One of the most exciting displays we visited was the Crown Room, where the Honours of Scotland are on display. There is a crown, scepter and sword, all made in the 16th century. They were first used together at the coronation of the infant Queen Mary, in September 1543. In the 1650’s, when Cromwell was destroying the status quo around the British Isles, the honours were protected. In 1707, they were sealed in the crown room when England and Scotland were unified and rediscovered 111 years later. They are the property of the people of Scotland, and have been on display for nearly 200 years. They are made of gold, silver, pearls and fine gems.

In the same case, protected by the same guards, is an unusual object. Several cubic feet in size, looking rather worn with rough edges and rusted hooks, is a rock. This rock looks so out of place with the other honours, being of little value in our society today. After all, a rock such as this can be found in any quarry or tumbling castle ruin. However, this block of stone is no ordinary rock. It is the Stone of Destiny, and has been used in the coronations of every monarch of England for the past seven hundred years and for all the kings of Scotland for at least four hundred years before that. The monarch sat upon this stone, or above this stone, during the coronation ritual. There is something about its power that has great meaning to the people. Edward I removed it in 1296. It was taken to London and stored in Westminster Abbey. It was returned to the people of Scotland in 1996, however it will be used for the coronations of any future monarch.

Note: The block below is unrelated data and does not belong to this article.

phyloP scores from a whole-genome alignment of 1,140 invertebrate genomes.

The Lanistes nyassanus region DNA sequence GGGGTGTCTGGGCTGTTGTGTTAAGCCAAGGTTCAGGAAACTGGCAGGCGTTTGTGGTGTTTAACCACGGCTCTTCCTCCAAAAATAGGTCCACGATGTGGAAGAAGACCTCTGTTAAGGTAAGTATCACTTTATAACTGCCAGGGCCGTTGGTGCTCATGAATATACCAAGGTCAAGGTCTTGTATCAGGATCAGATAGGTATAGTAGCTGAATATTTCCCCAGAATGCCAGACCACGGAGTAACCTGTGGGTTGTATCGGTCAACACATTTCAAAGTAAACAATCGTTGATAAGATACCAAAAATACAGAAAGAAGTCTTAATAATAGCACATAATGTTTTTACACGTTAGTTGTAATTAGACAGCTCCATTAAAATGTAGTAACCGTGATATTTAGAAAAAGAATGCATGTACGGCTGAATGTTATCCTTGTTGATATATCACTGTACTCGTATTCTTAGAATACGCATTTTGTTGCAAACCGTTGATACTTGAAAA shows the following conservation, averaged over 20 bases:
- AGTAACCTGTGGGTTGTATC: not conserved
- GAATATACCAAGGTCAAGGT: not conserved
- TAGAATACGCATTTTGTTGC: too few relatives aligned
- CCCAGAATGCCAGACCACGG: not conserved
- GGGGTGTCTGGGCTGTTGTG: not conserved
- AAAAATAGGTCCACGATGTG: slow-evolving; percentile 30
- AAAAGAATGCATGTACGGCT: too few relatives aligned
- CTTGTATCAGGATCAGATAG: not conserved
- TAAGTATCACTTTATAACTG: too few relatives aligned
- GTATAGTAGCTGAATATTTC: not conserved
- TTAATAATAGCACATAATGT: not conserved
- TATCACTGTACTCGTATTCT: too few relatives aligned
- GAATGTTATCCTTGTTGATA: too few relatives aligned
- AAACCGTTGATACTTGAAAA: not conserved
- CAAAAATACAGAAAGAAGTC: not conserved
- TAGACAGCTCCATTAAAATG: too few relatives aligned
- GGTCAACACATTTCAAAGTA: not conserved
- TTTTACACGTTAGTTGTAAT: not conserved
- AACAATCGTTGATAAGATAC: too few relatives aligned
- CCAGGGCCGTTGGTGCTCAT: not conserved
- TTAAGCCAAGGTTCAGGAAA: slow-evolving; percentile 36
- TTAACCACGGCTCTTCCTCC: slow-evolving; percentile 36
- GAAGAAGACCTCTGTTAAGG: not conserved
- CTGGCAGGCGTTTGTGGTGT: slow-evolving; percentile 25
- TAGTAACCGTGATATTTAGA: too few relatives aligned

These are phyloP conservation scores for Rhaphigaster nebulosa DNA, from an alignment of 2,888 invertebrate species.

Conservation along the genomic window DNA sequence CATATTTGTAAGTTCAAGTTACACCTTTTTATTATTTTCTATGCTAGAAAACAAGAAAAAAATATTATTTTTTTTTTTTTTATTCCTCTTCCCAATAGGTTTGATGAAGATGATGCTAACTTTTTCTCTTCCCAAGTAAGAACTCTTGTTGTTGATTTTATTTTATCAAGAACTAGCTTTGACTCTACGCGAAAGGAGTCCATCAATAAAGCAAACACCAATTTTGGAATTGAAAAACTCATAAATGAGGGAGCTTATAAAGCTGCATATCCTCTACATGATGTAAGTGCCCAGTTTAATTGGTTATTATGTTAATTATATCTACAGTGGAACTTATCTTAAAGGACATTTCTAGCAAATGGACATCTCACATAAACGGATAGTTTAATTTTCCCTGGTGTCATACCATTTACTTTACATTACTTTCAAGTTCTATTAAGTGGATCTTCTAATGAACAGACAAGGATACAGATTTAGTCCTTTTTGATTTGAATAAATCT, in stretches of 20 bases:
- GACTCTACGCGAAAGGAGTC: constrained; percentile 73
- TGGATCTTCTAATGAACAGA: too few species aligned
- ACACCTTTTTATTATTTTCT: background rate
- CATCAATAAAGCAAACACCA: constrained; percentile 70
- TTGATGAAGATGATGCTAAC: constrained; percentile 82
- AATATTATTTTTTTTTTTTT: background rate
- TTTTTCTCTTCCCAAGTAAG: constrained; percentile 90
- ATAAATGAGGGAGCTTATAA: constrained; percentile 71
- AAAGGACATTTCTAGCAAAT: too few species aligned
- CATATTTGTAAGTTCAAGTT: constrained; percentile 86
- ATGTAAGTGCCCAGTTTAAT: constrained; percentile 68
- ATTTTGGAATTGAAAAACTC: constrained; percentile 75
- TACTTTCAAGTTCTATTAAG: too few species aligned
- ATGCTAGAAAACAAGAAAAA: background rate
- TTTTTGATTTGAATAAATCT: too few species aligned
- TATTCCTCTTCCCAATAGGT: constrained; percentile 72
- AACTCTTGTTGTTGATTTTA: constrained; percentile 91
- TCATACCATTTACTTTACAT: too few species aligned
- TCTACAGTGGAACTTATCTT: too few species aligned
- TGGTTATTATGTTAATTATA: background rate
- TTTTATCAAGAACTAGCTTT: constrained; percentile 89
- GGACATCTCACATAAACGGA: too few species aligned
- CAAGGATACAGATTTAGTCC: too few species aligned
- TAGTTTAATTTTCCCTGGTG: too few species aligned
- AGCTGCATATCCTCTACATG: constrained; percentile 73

The history of this stone is unknown. There are some that say the stone’s importance goes even further back into history, perhaps even to the days of Iron Age man. There are others who say that the rock is a fake, of no real value at all. However, it stands in the Crown Room of Edinburgh Castle, more valuable than all the gold and gems of the regalia of the kingdom.

We ate a delicious meal of baguettes filled with meats and cheeses while we sat overlooking the Firth of Forth and the City of Edinburgh. From there we could see the park where Hogmanay, the New Year’s Celebration is held. In the shop, we bought the usual array of guidebooks and postcards. We also purchased a miniature bottle of The Bruce Scotch Whiskey.